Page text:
Documenting the quest to track down everything written by (and written about) the poet, translator, critic, and radio dramatist, Henry Reed.

An obsessive, armchair attempt to assemble a comprehensive bibliography, not just for the work of a poet, but for his entire life.

Read "Naming of Parts."

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Henry Reed, ca. 1960



I Capture the Castle: A girl and her family struggle to make ends meet in an old English castle.
Dusty Answer: Young, privileged, earnest Judith falls in love with the family next door.
The Heat of the Day: In wartime London, a woman finds herself caught between two men.




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«  Sitwell Responds  »

Reeding Lessons: the Henry Reed research blog


Sitwell Responds

Clarification continues to be supplied in tiny increments. I had a record for what I presumed was a letter from Edith Sitwell to Reed, written perhaps after his critique of her poetry in 1944's Penguin New Writing (v. 21). Her "Answer to Henry Reed" resides with the Dame Edith Sitwell Collection in the Harry Ransom Research Center at the University of Texas (previously).

This Catalogue of Sales (Google Book Search) for Sotheby & Co., from February - June, 1962, tells a different story:
252 SITWELL (EDITH) The Autograph Manuscript of her "Answer to Henry Reed," 13 pp., folio, signed below title, unbound. This interesting essay is a reply to a broadcast talk by Henry Reed in October 1946, in the Third programme series "The Poet and his Critic," devoted to Edith Sitwell's poetry. INCLUDED IN THE LOT are a typescript of Henry Reed's talk... (p. 54).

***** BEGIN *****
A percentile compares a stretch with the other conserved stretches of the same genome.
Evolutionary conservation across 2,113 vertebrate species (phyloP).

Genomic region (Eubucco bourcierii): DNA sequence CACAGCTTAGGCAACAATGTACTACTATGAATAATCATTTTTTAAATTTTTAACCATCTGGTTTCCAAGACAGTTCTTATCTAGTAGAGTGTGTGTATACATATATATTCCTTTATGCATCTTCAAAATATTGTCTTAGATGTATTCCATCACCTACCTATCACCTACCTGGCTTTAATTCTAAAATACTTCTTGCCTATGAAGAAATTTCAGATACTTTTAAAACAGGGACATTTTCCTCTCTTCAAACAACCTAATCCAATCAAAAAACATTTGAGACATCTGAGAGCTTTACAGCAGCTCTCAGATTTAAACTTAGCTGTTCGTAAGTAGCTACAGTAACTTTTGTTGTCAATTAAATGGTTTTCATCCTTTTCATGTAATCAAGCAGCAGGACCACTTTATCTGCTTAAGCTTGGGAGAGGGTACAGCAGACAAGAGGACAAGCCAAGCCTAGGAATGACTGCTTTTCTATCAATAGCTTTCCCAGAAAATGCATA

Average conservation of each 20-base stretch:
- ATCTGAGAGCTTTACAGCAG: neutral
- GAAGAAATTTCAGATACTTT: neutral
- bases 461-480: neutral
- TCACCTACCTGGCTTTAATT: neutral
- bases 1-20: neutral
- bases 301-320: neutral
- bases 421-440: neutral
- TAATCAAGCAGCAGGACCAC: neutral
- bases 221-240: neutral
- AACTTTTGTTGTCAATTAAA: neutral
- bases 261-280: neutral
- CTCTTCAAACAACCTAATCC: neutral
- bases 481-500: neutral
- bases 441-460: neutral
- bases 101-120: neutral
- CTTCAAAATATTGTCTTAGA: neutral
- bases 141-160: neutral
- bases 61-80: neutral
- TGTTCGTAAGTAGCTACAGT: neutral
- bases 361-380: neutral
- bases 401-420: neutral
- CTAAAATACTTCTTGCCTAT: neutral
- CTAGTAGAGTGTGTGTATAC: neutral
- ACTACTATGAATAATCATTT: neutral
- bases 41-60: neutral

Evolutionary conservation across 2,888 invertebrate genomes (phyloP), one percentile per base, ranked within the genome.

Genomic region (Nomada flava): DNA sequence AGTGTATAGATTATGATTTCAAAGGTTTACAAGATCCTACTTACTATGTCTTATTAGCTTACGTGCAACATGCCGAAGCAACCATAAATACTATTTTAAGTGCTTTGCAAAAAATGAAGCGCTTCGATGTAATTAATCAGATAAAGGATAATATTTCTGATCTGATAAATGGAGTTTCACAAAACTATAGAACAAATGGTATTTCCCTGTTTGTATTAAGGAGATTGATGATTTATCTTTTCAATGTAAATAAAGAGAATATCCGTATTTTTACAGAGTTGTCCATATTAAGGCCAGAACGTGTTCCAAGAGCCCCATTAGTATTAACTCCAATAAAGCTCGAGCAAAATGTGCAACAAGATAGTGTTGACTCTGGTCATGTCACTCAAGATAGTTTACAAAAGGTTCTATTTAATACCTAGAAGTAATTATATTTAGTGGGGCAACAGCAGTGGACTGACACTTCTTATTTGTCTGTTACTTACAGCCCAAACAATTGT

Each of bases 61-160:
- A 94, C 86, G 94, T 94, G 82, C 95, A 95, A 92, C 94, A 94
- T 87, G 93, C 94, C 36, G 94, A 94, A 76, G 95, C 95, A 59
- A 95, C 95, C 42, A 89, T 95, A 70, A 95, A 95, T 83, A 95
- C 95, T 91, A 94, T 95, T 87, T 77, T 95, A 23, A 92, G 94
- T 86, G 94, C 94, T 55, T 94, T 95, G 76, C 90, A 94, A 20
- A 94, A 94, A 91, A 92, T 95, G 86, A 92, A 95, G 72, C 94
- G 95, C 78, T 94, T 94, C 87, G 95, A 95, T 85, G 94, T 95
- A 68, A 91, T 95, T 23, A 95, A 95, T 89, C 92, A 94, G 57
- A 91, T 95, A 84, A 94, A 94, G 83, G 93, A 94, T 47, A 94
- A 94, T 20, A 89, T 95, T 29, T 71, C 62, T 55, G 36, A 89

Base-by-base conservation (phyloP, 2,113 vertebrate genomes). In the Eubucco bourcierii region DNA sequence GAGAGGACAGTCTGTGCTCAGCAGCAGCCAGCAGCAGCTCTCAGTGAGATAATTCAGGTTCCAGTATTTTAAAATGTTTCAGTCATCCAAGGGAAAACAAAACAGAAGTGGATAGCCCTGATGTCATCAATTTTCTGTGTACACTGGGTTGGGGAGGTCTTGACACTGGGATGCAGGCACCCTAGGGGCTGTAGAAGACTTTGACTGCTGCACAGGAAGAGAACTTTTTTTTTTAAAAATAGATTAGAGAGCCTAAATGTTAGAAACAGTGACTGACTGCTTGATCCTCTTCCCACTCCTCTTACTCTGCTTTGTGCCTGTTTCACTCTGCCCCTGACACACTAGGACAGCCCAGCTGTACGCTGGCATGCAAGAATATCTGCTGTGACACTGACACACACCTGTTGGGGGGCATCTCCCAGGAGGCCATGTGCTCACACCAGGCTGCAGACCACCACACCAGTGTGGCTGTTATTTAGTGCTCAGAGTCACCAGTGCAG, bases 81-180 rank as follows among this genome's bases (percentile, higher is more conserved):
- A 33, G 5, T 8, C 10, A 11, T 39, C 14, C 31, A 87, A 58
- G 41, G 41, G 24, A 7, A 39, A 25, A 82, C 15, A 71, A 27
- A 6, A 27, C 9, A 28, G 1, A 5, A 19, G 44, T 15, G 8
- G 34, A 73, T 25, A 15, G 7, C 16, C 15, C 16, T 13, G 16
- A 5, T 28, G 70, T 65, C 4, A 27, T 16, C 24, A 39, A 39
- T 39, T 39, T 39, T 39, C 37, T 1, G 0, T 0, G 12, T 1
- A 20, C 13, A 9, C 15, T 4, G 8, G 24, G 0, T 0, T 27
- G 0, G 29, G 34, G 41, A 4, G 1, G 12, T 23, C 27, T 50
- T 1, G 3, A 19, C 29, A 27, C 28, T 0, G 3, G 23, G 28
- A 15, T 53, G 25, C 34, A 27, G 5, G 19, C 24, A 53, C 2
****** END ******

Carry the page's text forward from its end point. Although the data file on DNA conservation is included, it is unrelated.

So Sitwell's "Answer" is not so much a reply to Henry Reed, as it is her response.

The poet D.S. Savage describes what the BBC's "The Poet and His Critic" program was attempting, while painting a dismal portrait of its failure. From "Letter from England," in the Spring, 1948 Hudson Review (p. 90):

[The Third Programme's] musical record has been good, and its dramatic record not so bad, but on the literary side it has been deplorable. It has ventured into literary criticism. In a series entitled "The Poet and his Critic", a number of poets, some of them good ones, lent themselves to a painful exhibition in which the critic gave an appraisal of his pet poet on one day, the poet replied with a reading of his poems on the next, and there followed a coy little game of bat and ball on the third occasion between the two. But not all the poets were good ones, and the B.B.C. functionary in charge had scoured the alleys for the weirdest collection of so-called critics it would be possible to find within a hundred yards of Fleet Street.

This seems to indicate that Reed hosted at least two Saturday evening programs on Edith Sitwell, if he wasn't involved in all three: the first on October 26th, the second on November 2nd, and the last, November 9th, 1946 (with Sitwell, herself?).

Add Notation:


Notation for "Sitwell Responds":
Allowed: <a> <em> <strong>
What is Henry Reed's first name?

1537. Radio Times, "Full Frontal Pioneer," Radio Times People, 20 April 1972, 5.
A brief article before a new production of Reed's translation of Montherlant, mentioning a possible second collection of poems.

1st lesson:

Reed, Henry (1914-1986). Born: Birmingham, England, 22 February 1914; died: London, 8 December 1986.

Education: MA, University of Birmingham, 1936. Served: RAOC, 1941-42; Foreign Office, Bletchley Park, 1942-1945. Freelance writer: BBC Features Department, 1945-1980.

Author of: A Map of Verona: Poems (1946)
The Novel Since 1939 (1946)
Moby Dick: A Play for Radio from Herman Melville's Novel (1947)
Lessons of the War (1970)
Hilda Tablet and Others: Four Pieces for Radio (1971)
The Streets of Pompeii and Other Plays for Radio (1971)
Collected Poems (1991, 2007)
The Auction Sale (2006)



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